"For me, diving into my advocacy work and helping others definitely helps me cope. However, I am human, and I have hard days. My family, best friends, and unconditional love and cuddles from my dog help."
"Emotionally, I was a wreck after testing positive for the BRCA mutation. I had lost my 47-year-old sister a year earlier to triple negative breast cancer, and she was also BRCA2 positive. I didn’t know what this mutation meant for me and there was not a lot of information out there for men with mutations. Being a male mutation carrier was quite depressing and it came with a lot of social stigmas.
"Having to get mammograms was one of my biggest emotional hurdles. The system is not set up for men. After a few appointments I realized it was just my ego that was out of whack. I turned the depression into gratefulness.
"Realizing that I could take preventative actions by meeting with specialists really changed my overall perspective about the BRCA mutation. I was grateful to have the information about the mutation. Many people don’t get that opportunity. My sister and aunt never did."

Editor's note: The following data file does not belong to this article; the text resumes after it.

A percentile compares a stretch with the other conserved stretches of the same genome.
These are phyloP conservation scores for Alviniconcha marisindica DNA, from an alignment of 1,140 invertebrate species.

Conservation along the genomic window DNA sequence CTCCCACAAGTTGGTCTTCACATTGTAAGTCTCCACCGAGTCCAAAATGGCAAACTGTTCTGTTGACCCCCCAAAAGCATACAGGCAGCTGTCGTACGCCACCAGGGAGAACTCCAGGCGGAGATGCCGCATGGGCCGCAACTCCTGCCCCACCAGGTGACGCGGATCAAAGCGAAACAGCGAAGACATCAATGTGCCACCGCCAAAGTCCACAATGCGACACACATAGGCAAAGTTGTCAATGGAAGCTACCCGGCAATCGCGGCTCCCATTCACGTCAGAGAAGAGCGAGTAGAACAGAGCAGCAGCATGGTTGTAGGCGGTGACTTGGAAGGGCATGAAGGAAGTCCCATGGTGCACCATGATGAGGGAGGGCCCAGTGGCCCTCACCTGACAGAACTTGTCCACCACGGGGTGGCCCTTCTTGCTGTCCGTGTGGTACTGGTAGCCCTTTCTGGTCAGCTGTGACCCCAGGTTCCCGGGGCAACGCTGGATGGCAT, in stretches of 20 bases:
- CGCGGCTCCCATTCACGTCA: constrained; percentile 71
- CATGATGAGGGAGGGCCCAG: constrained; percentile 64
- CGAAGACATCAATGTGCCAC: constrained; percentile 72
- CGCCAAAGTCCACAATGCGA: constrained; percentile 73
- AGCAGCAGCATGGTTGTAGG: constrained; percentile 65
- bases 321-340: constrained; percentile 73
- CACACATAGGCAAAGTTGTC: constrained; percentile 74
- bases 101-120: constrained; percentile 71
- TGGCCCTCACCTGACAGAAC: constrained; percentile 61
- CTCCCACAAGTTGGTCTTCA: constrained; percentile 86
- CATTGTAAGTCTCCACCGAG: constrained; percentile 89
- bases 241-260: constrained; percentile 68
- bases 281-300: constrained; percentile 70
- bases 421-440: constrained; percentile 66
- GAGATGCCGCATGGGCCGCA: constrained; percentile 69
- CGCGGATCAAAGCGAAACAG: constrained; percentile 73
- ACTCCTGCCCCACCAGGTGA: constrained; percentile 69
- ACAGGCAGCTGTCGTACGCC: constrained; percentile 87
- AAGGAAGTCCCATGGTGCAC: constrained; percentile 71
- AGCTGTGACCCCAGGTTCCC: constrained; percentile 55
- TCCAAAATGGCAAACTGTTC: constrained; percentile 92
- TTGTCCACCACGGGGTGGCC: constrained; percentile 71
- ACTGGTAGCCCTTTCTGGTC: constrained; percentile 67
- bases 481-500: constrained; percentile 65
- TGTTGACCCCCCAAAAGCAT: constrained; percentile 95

"When my oncologist called me and told me yes, I was a BRCA1 carrier, it made sense of my overly aggressive, triple negative recurrent breast cancer. I survived this for my children and my family. Five recurrences in five years, ports, radiation and five terrible years of chemotherapy was hard but there was no way I was going to leave an infant daughter and very young son alone without a mother. My whole family and my children’s little smiles is what got me through.
"I work at Cancer Treatment Centers of America, and had an opportunity to hear our plastic surgeon talk about some of the aspects of plastic surgery breast reconstruction. I was not an easy patient to operate on with any degree of success.
"Cancer is a terrible diagnosis. It teaches us what’s important in life and to love each other more. Be more tolerant and try to be friendly to the people you meet. You never know what they are going through."